First and ten questions
1. Jets quarterback Mark Sanchez looked sharp, completing 6-of-7 passes last night vs. Houston. In an article in GQ magazine he said he "wanted to fight" Rex Ryan after New York's coach said he would consider benching him after a tough stretch of games last season. Are you buying Sanchez as a leader?
2. Those close to Chris Johnson say he wants to be paid as one of the top playmakers in the league -- not just for running backs. Does Johnson deserve top-player money?
3. Jim Thome hit his 599th and 600 home runs last night. Is he a Hall of Famer?
4. Tom Brady still laments the loss to the Jets in last year's playoffs. Is Brady a prisoner of the moment?
5. Cubs pitcher Carlos Zambrano says he'd like to pitch again for Chicago and was simply frustrated when he told club personnel he wanted to retire after his most recent start. Would you let him pitch again?
6. Last night Rex Ryan freaked out when the Jets were caught with 12 men on the field, which led Ryan to throw his head set and forced him to call a time out. Is this real anger or real acting?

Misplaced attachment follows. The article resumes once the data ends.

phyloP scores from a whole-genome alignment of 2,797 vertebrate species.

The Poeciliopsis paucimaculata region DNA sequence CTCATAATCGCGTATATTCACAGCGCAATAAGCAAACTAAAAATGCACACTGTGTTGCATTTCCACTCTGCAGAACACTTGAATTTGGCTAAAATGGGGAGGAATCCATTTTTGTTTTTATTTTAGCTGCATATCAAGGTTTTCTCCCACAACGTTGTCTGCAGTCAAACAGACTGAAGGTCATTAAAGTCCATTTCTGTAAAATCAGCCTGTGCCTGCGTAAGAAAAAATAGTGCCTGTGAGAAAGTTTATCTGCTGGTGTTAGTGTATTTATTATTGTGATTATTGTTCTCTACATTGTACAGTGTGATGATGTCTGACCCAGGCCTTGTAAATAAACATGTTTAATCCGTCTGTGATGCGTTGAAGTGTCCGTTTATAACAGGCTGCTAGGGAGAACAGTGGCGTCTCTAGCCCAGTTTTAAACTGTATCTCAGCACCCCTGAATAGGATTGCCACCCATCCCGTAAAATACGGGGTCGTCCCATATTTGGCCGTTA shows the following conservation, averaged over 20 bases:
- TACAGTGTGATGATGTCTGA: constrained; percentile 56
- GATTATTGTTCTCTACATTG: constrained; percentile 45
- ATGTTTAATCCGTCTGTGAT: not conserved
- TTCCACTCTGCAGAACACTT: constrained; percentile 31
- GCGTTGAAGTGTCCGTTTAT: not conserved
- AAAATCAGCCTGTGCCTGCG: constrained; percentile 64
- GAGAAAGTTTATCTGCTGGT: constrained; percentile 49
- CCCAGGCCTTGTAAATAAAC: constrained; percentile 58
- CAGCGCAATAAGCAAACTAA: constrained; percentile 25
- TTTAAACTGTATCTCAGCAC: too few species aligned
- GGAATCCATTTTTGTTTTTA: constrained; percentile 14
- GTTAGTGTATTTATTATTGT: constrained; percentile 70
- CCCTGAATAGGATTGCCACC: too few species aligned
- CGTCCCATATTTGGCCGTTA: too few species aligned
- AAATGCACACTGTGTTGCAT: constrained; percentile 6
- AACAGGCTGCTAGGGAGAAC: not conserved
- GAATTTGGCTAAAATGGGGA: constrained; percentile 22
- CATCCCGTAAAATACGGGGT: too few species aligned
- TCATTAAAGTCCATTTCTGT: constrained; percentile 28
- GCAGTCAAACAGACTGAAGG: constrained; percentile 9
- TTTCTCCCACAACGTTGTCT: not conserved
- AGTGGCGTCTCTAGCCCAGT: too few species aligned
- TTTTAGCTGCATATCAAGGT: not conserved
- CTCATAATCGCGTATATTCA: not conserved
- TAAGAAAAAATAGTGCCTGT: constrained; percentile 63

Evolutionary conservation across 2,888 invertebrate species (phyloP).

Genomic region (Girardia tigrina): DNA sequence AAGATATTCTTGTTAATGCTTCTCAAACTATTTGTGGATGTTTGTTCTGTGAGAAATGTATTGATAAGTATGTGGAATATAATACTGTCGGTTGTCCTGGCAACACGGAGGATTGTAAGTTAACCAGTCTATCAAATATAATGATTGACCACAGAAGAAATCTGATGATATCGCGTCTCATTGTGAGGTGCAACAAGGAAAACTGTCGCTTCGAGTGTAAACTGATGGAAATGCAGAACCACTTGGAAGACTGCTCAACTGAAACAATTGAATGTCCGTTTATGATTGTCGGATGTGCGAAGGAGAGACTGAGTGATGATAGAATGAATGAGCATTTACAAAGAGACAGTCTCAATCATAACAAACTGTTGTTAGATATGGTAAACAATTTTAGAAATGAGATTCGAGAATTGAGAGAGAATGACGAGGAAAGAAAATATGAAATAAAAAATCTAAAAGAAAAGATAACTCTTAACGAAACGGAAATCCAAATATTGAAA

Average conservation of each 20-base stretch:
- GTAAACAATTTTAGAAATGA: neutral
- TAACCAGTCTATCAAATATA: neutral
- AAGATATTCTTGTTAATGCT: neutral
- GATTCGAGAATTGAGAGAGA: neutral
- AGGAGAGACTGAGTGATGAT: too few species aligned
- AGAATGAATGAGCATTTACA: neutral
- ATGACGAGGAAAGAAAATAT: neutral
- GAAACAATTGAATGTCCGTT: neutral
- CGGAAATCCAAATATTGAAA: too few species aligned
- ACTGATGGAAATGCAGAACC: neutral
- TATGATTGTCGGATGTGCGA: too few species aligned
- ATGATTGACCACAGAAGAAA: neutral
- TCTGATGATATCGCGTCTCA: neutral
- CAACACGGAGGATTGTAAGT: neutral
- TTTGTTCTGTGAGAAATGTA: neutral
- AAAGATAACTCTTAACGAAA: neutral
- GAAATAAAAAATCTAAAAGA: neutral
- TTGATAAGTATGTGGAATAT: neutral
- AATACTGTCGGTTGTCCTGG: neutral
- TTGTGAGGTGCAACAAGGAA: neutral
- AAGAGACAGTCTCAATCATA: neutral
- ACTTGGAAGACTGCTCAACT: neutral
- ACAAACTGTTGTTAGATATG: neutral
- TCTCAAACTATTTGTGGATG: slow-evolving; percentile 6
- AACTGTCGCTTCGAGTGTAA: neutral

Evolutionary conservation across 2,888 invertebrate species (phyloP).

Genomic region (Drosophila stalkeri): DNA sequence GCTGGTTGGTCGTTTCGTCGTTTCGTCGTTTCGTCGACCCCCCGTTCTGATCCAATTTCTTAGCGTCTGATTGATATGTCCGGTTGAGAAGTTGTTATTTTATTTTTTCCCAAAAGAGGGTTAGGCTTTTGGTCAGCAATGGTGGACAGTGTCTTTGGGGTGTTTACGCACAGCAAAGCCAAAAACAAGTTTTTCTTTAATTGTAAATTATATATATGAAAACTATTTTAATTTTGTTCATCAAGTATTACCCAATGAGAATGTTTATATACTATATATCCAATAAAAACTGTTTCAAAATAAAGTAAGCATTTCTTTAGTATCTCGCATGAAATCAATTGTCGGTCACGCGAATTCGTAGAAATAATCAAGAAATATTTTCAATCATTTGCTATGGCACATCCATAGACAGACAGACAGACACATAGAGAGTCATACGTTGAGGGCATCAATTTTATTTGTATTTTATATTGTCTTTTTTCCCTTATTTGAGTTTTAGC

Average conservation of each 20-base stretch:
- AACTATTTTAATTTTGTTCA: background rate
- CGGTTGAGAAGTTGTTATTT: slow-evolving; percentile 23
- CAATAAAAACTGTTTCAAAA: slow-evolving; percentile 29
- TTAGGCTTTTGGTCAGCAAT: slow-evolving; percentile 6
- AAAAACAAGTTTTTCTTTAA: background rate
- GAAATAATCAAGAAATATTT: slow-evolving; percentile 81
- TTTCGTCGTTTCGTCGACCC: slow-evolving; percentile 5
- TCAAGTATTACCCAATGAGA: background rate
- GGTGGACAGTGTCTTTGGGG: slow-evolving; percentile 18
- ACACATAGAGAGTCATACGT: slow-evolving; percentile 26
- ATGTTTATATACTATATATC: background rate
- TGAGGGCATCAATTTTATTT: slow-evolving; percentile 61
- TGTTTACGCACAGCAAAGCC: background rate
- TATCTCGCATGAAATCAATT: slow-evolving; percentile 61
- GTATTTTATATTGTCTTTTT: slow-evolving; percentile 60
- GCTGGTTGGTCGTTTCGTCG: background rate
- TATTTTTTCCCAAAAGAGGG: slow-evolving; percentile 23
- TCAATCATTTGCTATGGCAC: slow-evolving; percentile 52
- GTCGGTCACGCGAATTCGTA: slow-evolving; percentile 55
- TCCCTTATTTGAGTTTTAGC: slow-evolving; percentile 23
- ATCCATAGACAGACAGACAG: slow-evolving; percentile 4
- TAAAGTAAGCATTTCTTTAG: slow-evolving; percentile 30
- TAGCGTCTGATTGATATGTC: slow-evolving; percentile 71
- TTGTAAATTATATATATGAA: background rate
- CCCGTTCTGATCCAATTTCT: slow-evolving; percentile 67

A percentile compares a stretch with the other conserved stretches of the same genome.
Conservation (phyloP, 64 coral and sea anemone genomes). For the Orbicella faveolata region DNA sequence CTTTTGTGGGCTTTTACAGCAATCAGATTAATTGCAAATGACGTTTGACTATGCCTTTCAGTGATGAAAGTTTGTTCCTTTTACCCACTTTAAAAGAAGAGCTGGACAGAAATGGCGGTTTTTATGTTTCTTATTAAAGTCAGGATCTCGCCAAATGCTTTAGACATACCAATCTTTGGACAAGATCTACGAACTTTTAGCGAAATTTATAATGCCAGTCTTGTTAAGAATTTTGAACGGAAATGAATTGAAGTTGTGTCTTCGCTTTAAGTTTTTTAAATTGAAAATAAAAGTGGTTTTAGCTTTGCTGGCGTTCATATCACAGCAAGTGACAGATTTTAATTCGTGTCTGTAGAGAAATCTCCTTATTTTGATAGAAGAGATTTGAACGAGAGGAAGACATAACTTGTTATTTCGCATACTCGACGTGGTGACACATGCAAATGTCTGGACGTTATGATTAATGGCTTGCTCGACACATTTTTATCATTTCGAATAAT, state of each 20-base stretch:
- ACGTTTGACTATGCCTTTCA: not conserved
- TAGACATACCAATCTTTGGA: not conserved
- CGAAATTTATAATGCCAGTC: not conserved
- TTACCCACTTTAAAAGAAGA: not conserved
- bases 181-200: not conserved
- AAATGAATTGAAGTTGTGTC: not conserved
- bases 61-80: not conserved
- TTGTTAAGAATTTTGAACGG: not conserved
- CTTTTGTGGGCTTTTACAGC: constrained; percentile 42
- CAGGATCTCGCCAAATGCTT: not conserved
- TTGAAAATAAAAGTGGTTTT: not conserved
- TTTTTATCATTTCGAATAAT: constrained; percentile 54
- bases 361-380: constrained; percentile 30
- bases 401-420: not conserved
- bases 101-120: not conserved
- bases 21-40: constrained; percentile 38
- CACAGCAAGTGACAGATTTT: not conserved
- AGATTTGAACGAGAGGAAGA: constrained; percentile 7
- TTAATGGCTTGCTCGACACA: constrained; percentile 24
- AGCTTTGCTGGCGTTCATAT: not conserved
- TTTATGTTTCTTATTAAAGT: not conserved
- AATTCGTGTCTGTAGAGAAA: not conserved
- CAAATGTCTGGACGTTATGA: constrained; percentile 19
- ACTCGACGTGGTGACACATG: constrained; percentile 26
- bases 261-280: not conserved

7. Cardinals WR Larry Fitzgerald has a "no franchise tag" clause in his contract which could allow him to become an unrestricted free agent at the end of the season. Who are you paying -- Fitzgerald or Chris Johnson?
8. Convicted felon Nevin Shapiro gave gifts and services -- such as use of a yacht -- to former University of Miami Hurricane football players while they were attending school, his attorney said Monday to the Miami Herald. Also, a source with firsthand knowledge of the situation told Pat Forde of ESPN.com that NCAA investigators are in Miami today conducting interviews as part its probe. In the past year several teams have been investigated and punished by the NCAA. Is it easier or harder today to cheat in college sports?
9. Which is more impressive: 600 home runs or 3,000 hits?
10. Last Thursday night during a celebrity hockey game in Minnesota, 11-year-old Nick Smith was given the chance of a lifetime after purchasing a $10 raffle ticket. All he had to do was sink the puck from center ice into a three-and-a-half-inch cutout and the $50,000 prize would be his. But when Nick's name was called, the boy was outside of the arena. So, Nick's identical twin brother, Nate, stepped up to the plate. He shot. He scored. The crowd went wild. The next day the dad admitted that Nate took the shot. The insureance company will decide it they will award the money. Would you give the money back?
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